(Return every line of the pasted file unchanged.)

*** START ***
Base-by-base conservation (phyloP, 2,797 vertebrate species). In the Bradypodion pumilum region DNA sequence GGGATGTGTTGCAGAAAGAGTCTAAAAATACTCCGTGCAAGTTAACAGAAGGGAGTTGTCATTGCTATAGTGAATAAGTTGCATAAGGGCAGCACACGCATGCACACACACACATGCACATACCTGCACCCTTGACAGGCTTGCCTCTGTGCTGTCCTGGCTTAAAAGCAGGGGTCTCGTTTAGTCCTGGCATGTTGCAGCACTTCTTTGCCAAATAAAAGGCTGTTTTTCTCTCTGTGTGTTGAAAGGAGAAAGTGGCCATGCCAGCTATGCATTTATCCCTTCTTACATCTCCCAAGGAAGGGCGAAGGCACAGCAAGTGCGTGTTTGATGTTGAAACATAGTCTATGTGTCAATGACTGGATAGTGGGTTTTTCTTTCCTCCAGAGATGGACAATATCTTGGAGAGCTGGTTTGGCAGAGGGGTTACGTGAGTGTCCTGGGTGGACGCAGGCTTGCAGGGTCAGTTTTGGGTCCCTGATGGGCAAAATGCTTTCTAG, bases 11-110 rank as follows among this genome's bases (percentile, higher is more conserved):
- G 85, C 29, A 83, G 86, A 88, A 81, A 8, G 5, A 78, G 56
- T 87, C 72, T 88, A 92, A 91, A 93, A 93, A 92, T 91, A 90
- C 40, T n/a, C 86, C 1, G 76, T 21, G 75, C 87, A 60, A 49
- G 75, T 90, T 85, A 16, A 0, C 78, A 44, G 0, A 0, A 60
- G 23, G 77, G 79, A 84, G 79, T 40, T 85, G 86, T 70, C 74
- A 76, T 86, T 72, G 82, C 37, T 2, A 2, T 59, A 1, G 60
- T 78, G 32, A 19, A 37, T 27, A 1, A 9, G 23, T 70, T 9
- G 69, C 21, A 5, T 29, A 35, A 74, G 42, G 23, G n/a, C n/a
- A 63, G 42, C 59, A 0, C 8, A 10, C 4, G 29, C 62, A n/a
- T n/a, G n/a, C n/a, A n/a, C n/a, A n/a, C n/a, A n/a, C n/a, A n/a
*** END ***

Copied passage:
Base-by-base conservation (phyloP, 2,797 vertebrate species). In the Bradypodion pumilum region DNA sequence GGGATGTGTTGCAGAAAGAGTCTAAAAATACTCCGTGCAAGTTAACAGAAGGGAGTTGTCATTGCTATAGTGAATAAGTTGCATAAGGGCAGCACACGCATGCACACACACACATGCACATACCTGCACCCTTGACAGGCTTGCCTCTGTGCTGTCCTGGCTTAAAAGCAGGGGTCTCGTTTAGTCCTGGCATGTTGCAGCACTTCTTTGCCAAATAAAAGGCTGTTTTTCTCTCTGTGTGTTGAAAGGAGAAAGTGGCCATGCCAGCTATGCATTTATCCCTTCTTACATCTCCCAAGGAAGGGCGAAGGCACAGCAAGTGCGTGTTTGATGTTGAAACATAGTCTATGTGTCAATGACTGGATAGTGGGTTTTTCTTTCCTCCAGAGATGGACAATATCTTGGAGAGCTGGTTTGGCAGAGGGGTTACGTGAGTGTCCTGGGTGGACGCAGGCTTGCAGGGTCAGTTTTGGGTCCCTGATGGGCAAAATGCTTTCTAG, bases 11-110 rank as follows among this genome's bases (percentile, higher is more conserved):
- G 85, C 29, A 83, G 86, A 88, A 81, A 8, G 5, A 78, G 56
- T 87, C 72, T 88, A 92, A 91, A 93, A 93, A 92, T 91, A 90
- C 40, T n/a, C 86, C 1, G 76, T 21, G 75, C 87, A 60, A 49
- G 75, T 90, T 85, A 16, A 0, C 78, A 44, G 0, A 0, A 60
- G 23, G 77, G 79, A 84, G 79, T 40, T 85, G 86, T 70, C 74
- A 76, T 86, T 72, G 82, C 37, T 2, A 2, T 59, A 1, G 60
- T 78, G 32, A 19, A 37, T 27, A 1, A 9, G 23, T 70, T 9
- G 69, C 21, A 5, T 29, A 35, A 74, G 42, G 23, G n/a, C n/a
- A 63, G 42, C 59, A 0, C 8, A 10, C 4, G 29, C 62, A n/a
- T n/a, G n/a, C n/a, A n/a, C n/a, A n/a, C n/a, A n/a, C n/a, A n/a